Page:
After winning its FDA-approval, TMS therapy is widely accepted as a safe and effective treatment for depression, while TMS therapy as a treatment for Asperger’s Syndrome is not yet.

For a few decades, researchers have explored TMS therapy as a safe and effective treatment for depression. More recently, TMS therapy for Asperger’s Syndrome has be generating a great deal of attention.

Research has suggested that TMS therapy is safe for those with autism spectrum disorders such as Asperger’s Syndrome, however more research (and more stories like the one below) are needed before we can expect to see TMS approved by the FDA for other applications as well.

Author John Elder Robison has been very open about his life changing experience with TMS therapy for Asperger’s Syndrome treatment. Image courtesy of NPR.

Author John Elder Robison Opens Up About How TMS Therapy Changed His Life

When John Elder Robison was diagnosed with Asperger’s Syndrome at age 40, he was relieved to finally have a name for what he had been experiencing since childhood. Decades of misinterpreting social cues and being unable to interpret the emotions of those around him left him feeling socially isolated, which is why he decided to give TMS therapy a try.

According to Robison, when he made the decision to undergo TMS therapy, many of his friends and family members were concerned because they didn’t understand what TMS therapy was or how it really worked.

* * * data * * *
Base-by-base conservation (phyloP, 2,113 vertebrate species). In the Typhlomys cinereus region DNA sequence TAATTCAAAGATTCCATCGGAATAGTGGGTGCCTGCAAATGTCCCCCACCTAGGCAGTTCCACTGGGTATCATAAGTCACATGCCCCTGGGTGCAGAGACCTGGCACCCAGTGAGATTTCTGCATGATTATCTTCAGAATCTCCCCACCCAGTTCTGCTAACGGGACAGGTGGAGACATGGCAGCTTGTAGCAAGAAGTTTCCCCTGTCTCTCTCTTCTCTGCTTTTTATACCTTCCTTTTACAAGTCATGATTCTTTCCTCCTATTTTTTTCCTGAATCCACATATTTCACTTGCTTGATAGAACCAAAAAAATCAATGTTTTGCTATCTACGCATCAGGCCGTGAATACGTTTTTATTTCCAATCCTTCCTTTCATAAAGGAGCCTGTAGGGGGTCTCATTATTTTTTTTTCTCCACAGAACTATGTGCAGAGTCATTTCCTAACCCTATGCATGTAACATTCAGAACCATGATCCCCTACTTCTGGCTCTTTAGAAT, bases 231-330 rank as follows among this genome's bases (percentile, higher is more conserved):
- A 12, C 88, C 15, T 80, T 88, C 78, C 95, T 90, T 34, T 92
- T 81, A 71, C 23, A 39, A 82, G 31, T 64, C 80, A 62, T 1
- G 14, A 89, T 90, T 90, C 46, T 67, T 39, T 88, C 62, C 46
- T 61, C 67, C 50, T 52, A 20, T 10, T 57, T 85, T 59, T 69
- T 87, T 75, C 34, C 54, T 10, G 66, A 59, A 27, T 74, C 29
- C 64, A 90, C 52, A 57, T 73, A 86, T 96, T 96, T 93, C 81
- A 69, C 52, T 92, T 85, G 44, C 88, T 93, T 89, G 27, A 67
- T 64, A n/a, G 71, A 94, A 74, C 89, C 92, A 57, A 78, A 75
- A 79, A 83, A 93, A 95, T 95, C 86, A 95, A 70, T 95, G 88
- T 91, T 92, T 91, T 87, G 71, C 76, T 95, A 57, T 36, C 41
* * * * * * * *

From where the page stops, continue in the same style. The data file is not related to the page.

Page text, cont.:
“Many people’s vision of this kind of therapy is like horror movies of people strapped in chairs and getting their head plugged into an electrical socket, and that’s not the case at all,” he told Barbara Vancheri of the Pittsburgh Post Gazette.

This perception of TMS therapy is rooted in reports from the early days of another type of therapy, Electroconvulsive Therapy (ECT). While TMS therapy and ECT are completely different treatments, recent studies have shown that even ECT itself is often misunderstood. In Hollywood, ECT looks barbaric and painful, but in reality, it too is a safe and effective therapy.

Robison, the 58 year old author of the memoir “Look Me in the Eye” and more recently “Switched On: A Memoir of Brain Change and Emotional Awakening” reports that his experience with TMS therapy was “not at all a scary thing.”

As he explained to Ms. Vancheri: “TMS is delivered when you’re fully conscious. You’re sitting in a chair and you hear a pop and you feel like a tap on the top of your head, but there is not really a sensation at all inside your head because you don’t have nerves in there so you don’t feel pain or good from that, but what’s interesting is, as the TMS goes, it’s every second, it goes pop, pop, pop.”

But did it work?

According to John Elder Robison, it absolutely has.

Robison likens the experience of “waking up” his emotions with TMS therapy to a colorblind person suddenly finding themself with ability to see more than just grays.

Stories like John Elder Robison’s provide hope that TMS therapy will be able to help more people with Asperger's Syndrome unlock their emotions and connect with the people in their lives.

For people with Asperger's Syndrome, interpreting other people’s emotions can be difficult, which makes it difficult to navigate many social situations. TMS therapy may hold the key to unlocking emotions for these people, giving them an unprecedented opportunity to connect with the world-- and the people-- around them.